There has been a great deal of debate over the causes of the US housing bubble that preceded the financial meltdown. Ben Bernanke and Hank Paulson attribute it to the glut of Asian savings that swept into US capital markets and depressed interest rates and risk spreads. Axel Leijonhufvud believes the mercantilist polices of Asian nations presented the US with a tradeoff – an asset bubble or deflation- and that the US Fed elected to abet the resulting imbalances by setting interest rates below the ‘Natural Rate’ level –embodied in the Taylor Rule - in order to counter the deflationary forces set in motion by the trade deficit. Others have posited a purely domestic cause: A Minskyian process by which complacency over risk, aided by financial de-regulation and GSE policy to expand home ownership to lower income families , led to an unsustainable explosion in leverage and risk taking, particularly in the housing sector.
The question of causality of the bubble has a direct bearing on the appropriate policy response to prevent future bubbles. If the primary cause was the trade deficit, then rectifying the imbalance is the most important policy goal. If the primary cause was high leverage and risk taking, then reining in the financial sector should be the priority.
The US Trade Deficit was a Necessary Condition for the Housing Bubble
The housing bubble involved both a massive price increase and a massive expansion of housing production. During the boom years, from 2000 – 2007, the Case Shiller HPI more than doubled; a rate very much higher than the prior trend in home price increase, resulting in a significant rise in the home price/median income ratio. During that period annual new home construction also more than doubled, a rate that dramatically exceeded the growth in household formations. Residential investment grew from under 7% of GDP to over 10% of GDP in the decade ending in 2007 .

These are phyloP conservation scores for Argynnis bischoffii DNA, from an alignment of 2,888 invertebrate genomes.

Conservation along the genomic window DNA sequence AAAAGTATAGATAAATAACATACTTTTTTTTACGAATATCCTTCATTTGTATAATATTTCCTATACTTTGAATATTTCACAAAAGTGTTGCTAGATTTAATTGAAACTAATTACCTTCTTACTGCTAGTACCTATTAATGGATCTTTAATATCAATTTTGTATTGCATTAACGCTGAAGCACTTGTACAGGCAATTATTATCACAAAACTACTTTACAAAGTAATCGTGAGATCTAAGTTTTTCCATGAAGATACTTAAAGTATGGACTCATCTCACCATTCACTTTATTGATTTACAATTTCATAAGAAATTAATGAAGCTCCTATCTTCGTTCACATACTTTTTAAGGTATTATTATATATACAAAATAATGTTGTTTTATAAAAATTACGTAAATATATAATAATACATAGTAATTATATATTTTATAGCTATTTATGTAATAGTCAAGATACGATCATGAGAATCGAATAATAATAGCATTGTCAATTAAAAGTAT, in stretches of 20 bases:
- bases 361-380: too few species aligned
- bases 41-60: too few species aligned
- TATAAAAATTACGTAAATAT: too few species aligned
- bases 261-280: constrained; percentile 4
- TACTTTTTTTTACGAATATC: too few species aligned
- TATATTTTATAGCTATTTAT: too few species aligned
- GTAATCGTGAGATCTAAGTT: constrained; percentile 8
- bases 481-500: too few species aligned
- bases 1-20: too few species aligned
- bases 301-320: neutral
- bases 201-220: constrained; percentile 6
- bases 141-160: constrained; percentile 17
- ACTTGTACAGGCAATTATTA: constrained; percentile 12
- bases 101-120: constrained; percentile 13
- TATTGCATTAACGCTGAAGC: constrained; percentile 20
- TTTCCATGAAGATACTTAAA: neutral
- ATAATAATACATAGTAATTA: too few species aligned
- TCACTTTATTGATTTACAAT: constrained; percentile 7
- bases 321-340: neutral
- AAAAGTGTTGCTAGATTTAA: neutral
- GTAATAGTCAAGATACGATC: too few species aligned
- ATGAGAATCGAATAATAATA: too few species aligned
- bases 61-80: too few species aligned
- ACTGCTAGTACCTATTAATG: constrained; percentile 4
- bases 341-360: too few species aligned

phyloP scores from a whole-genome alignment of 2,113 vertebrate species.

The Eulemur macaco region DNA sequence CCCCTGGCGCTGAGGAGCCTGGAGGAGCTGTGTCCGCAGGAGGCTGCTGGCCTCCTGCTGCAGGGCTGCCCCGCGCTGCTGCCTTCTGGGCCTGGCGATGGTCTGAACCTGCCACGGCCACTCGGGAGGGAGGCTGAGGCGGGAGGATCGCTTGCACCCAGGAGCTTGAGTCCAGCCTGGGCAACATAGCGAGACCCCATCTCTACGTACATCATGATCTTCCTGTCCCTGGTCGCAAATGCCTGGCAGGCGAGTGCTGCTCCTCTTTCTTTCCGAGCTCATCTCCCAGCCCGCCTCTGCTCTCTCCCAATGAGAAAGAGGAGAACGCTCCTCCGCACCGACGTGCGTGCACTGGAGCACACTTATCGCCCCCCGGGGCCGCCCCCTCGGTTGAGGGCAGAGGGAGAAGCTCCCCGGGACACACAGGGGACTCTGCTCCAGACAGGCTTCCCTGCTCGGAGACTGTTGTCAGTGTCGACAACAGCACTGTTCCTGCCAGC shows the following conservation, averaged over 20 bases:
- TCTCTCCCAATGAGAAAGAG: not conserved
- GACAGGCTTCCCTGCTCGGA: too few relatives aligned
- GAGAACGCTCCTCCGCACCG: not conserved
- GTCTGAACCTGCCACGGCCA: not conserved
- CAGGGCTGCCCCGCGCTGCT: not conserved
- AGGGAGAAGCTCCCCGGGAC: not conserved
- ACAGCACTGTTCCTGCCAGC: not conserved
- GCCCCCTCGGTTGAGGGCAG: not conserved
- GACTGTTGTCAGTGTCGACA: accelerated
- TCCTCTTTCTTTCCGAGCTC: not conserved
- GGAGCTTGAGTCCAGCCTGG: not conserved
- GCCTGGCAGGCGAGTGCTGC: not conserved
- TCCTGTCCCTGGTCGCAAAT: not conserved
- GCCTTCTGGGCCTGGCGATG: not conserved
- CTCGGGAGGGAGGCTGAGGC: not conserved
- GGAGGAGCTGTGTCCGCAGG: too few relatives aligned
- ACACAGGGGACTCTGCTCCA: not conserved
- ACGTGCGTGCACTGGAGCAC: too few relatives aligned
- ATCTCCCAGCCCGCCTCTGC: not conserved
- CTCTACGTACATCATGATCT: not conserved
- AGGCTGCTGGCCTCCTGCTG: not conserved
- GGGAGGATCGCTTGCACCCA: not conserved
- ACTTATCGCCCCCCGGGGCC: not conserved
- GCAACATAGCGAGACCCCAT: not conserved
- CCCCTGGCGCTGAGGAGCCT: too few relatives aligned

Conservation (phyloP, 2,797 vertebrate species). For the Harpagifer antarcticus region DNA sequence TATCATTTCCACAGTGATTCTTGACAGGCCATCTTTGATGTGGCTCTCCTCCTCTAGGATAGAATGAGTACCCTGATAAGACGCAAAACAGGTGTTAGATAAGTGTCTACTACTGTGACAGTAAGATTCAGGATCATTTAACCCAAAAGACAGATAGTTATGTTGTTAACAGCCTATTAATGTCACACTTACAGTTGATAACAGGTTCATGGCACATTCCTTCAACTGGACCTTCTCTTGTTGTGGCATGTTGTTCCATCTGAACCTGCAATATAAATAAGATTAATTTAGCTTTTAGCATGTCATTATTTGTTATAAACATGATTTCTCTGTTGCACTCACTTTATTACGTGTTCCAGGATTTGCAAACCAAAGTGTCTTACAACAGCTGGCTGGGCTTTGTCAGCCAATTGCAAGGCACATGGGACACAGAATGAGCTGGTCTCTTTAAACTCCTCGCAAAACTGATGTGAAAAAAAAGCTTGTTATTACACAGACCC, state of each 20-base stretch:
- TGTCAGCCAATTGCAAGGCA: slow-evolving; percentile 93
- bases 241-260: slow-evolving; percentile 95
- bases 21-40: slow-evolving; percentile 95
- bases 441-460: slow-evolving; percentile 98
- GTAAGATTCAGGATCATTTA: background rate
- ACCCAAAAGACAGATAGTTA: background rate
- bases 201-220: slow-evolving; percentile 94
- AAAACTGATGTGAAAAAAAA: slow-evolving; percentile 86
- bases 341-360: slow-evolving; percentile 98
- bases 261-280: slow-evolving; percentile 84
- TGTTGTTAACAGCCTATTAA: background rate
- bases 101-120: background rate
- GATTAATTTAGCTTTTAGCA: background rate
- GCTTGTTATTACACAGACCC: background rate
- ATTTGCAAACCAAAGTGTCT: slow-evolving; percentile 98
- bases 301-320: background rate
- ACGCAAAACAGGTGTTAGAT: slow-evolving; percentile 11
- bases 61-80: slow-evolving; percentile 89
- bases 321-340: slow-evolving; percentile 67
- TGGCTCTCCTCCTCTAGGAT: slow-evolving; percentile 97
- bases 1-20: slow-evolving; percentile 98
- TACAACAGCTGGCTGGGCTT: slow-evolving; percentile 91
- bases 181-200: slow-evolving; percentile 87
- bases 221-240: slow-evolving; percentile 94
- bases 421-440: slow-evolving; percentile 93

We show, from the National Income Identity (NII) and the pattern of aggregate expenditure during the period, that the trade deficit was a necessary condition for the homebuilding bubble to have occurred. The NII is
Where Y is the value of domestic output at full employment, (C+I+G) is domestic expenditure, and XM is Net Exports (Exports – Imports). During the Boom, both consumption (C) and government spending (G) increased at a rate greater than domestic income (Y). So, for Investment (I) to increase, from a starting position of full employment, net exports (XM) had to decline by at least as much. That is (holding constant domestic income)
(2) ΔI+ ΔXM≤ 0
The bubble required that total domestic expenditure exceed the value of domestic output, which required, in turn, an increase in the trade deficit. Between 2000 and 2007, the US annual current account deficit grew by nearly $600bn, a threefold increase; as a percentage of GDP, the current account deficit grew from 1.5% to over 6% in the decade ending in 2006 .
The US Trade Deficit was Caused by Asian Mercantilism
Many researchers have documented that Asian nations adopted polices to build up foreign reserves -principally of US dollars – after the Asian financial crisis of 1997/98, in which their lack of reserves contributed to the collapse of the exchange value of their currencies (and thereby to financial and economic devastation). During the past decade, China became the largest exporter to the US and intervened (1) to prevent exchange rate adjustment by pegging the Remnimbi to the dollar and (2) to prevent domestic price inflation by sterilizing the inflow of dollars. As evidence of the effectiveness of these interventionist policies in promoting China's export growth, from 2000 to 2007 China’s foreign reserves increased twelve-fold, from 1,000bn RMB to over 12,000bn RMB while its monetary base increased only three -fold and its average annual inflation rate was below 3%. From 2000 to 2007, China’s annual bi-lateral trade surplus with the US increased ten-fold, from $20bn to $200bn. China’s interventions prevented market adjustments to the currency exchange rate and domestic price level that would have reversed the trade imbalance with the US. These mercantilist policies enabled China to grow its exports to the US throughout the period. It resulted in a huge buildup of Dollar reserves in the Bank of China, which were recycled into US investments.
The Trade Deficit Reduced US Interest Rates and Risk Spreads